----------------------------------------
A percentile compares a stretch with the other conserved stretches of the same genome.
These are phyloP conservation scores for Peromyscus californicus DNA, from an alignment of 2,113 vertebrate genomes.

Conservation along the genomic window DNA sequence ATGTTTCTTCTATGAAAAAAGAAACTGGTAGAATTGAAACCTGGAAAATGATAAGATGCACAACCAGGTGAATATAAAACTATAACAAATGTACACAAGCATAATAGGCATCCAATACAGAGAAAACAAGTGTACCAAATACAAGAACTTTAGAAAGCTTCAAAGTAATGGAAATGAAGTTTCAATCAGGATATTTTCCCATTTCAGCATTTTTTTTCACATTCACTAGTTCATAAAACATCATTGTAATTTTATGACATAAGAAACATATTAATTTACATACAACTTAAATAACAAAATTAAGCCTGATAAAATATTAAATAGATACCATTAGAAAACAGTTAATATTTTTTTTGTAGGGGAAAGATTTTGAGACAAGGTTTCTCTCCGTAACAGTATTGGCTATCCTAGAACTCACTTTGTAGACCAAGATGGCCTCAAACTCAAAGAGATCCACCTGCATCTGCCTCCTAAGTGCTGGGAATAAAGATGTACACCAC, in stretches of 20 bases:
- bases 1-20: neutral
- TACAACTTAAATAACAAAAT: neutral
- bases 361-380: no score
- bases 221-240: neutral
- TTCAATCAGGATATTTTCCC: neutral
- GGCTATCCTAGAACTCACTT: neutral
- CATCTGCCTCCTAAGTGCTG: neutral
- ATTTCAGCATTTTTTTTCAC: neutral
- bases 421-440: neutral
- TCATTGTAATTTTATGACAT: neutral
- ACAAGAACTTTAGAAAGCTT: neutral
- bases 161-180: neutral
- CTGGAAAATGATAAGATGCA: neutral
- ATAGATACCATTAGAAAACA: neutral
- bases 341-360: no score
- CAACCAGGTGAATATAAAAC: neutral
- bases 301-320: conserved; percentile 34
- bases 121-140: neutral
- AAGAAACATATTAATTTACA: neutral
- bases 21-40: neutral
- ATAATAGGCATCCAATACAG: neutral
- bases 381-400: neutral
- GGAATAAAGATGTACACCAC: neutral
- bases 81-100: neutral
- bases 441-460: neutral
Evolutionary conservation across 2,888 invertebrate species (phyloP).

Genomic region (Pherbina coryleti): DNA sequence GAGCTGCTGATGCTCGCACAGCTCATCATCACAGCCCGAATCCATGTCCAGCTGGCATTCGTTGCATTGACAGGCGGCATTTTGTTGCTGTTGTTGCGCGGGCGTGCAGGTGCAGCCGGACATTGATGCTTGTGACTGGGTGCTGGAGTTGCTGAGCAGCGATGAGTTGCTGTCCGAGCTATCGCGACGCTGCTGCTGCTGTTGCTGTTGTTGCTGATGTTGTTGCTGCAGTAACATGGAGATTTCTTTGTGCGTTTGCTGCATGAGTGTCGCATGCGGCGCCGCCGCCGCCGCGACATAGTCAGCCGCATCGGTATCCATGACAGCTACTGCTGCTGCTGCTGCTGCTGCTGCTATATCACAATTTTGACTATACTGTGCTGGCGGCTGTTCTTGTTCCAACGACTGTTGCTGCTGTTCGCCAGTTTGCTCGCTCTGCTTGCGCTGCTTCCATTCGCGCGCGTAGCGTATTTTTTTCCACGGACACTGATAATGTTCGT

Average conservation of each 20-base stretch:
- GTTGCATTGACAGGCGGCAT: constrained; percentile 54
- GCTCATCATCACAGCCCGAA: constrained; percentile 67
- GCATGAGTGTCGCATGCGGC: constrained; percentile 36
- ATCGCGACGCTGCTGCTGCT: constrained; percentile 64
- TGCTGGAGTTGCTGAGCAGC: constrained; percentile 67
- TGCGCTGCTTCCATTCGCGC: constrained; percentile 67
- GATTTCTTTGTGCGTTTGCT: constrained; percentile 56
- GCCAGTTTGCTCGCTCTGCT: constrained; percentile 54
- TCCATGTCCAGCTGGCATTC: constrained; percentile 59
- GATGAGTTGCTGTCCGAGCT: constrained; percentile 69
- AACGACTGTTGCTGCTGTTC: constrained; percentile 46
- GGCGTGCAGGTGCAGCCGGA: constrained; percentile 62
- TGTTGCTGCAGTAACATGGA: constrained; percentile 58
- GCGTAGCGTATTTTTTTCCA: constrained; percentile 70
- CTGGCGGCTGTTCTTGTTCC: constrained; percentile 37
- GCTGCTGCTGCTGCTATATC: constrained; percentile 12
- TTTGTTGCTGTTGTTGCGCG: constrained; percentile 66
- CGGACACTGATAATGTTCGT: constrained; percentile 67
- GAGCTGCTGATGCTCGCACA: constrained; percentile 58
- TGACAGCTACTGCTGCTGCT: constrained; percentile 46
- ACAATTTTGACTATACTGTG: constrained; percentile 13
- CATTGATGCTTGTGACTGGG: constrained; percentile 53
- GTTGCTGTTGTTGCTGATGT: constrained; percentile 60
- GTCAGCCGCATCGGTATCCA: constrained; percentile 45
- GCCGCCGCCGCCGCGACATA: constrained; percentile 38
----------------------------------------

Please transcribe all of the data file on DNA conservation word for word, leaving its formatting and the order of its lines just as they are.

A percentile compares a stretch with the other conserved stretches of the same genome.
These are phyloP conservation scores for Peromyscus californicus DNA, from an alignment of 2,113 vertebrate genomes.

Conservation along the genomic window DNA sequence ATGTTTCTTCTATGAAAAAAGAAACTGGTAGAATTGAAACCTGGAAAATGATAAGATGCACAACCAGGTGAATATAAAACTATAACAAATGTACACAAGCATAATAGGCATCCAATACAGAGAAAACAAGTGTACCAAATACAAGAACTTTAGAAAGCTTCAAAGTAATGGAAATGAAGTTTCAATCAGGATATTTTCCCATTTCAGCATTTTTTTTCACATTCACTAGTTCATAAAACATCATTGTAATTTTATGACATAAGAAACATATTAATTTACATACAACTTAAATAACAAAATTAAGCCTGATAAAATATTAAATAGATACCATTAGAAAACAGTTAATATTTTTTTTGTAGGGGAAAGATTTTGAGACAAGGTTTCTCTCCGTAACAGTATTGGCTATCCTAGAACTCACTTTGTAGACCAAGATGGCCTCAAACTCAAAGAGATCCACCTGCATCTGCCTCCTAAGTGCTGGGAATAAAGATGTACACCAC, in stretches of 20 bases:
- bases 1-20: neutral
- TACAACTTAAATAACAAAAT: neutral
- bases 361-380: no score
- bases 221-240: neutral
- TTCAATCAGGATATTTTCCC: neutral
- GGCTATCCTAGAACTCACTT: neutral
- CATCTGCCTCCTAAGTGCTG: neutral
- ATTTCAGCATTTTTTTTCAC: neutral
- bases 421-440: neutral
- TCATTGTAATTTTATGACAT: neutral
- ACAAGAACTTTAGAAAGCTT: neutral
- bases 161-180: neutral
- CTGGAAAATGATAAGATGCA: neutral
- ATAGATACCATTAGAAAACA: neutral
- bases 341-360: no score
- CAACCAGGTGAATATAAAAC: neutral
- bases 301-320: conserved; percentile 34
- bases 121-140: neutral
- AAGAAACATATTAATTTACA: neutral
- bases 21-40: neutral
- ATAATAGGCATCCAATACAG: neutral
- bases 381-400: neutral
- GGAATAAAGATGTACACCAC: neutral
- bases 81-100: neutral
- bases 441-460: neutral
Evolutionary conservation across 2,888 invertebrate species (phyloP).

Genomic region (Pherbina coryleti): DNA sequence GAGCTGCTGATGCTCGCACAGCTCATCATCACAGCCCGAATCCATGTCCAGCTGGCATTCGTTGCATTGACAGGCGGCATTTTGTTGCTGTTGTTGCGCGGGCGTGCAGGTGCAGCCGGACATTGATGCTTGTGACTGGGTGCTGGAGTTGCTGAGCAGCGATGAGTTGCTGTCCGAGCTATCGCGACGCTGCTGCTGCTGTTGCTGTTGTTGCTGATGTTGTTGCTGCAGTAACATGGAGATTTCTTTGTGCGTTTGCTGCATGAGTGTCGCATGCGGCGCCGCCGCCGCCGCGACATAGTCAGCCGCATCGGTATCCATGACAGCTACTGCTGCTGCTGCTGCTGCTGCTGCTATATCACAATTTTGACTATACTGTGCTGGCGGCTGTTCTTGTTCCAACGACTGTTGCTGCTGTTCGCCAGTTTGCTCGCTCTGCTTGCGCTGCTTCCATTCGCGCGCGTAGCGTATTTTTTTCCACGGACACTGATAATGTTCGT

Average conservation of each 20-base stretch:
- GTTGCATTGACAGGCGGCAT: constrained; percentile 54
- GCTCATCATCACAGCCCGAA: constrained; percentile 67
- GCATGAGTGTCGCATGCGGC: constrained; percentile 36
- ATCGCGACGCTGCTGCTGCT: constrained; percentile 64
- TGCTGGAGTTGCTGAGCAGC: constrained; percentile 67
- TGCGCTGCTTCCATTCGCGC: constrained; percentile 67
- GATTTCTTTGTGCGTTTGCT: constrained; percentile 56
- GCCAGTTTGCTCGCTCTGCT: constrained; percentile 54
- TCCATGTCCAGCTGGCATTC: constrained; percentile 59
- GATGAGTTGCTGTCCGAGCT: constrained; percentile 69
- AACGACTGTTGCTGCTGTTC: constrained; percentile 46
- GGCGTGCAGGTGCAGCCGGA: constrained; percentile 62
- TGTTGCTGCAGTAACATGGA: constrained; percentile 58
- GCGTAGCGTATTTTTTTCCA: constrained; percentile 70
- CTGGCGGCTGTTCTTGTTCC: constrained; percentile 37
- GCTGCTGCTGCTGCTATATC: constrained; percentile 12
- TTTGTTGCTGTTGTTGCGCG: constrained; percentile 66
- CGGACACTGATAATGTTCGT: constrained; percentile 67
- GAGCTGCTGATGCTCGCACA: constrained; percentile 58
- TGACAGCTACTGCTGCTGCT: constrained; percentile 46
- ACAATTTTGACTATACTGTG: constrained; percentile 13
- CATTGATGCTTGTGACTGGG: constrained; percentile 53
- GTTGCTGTTGTTGCTGATGT: constrained; percentile 60
- GTCAGCCGCATCGGTATCCA: constrained; percentile 45
- GCCGCCGCCGCCGCGACATA: constrained; percentile 38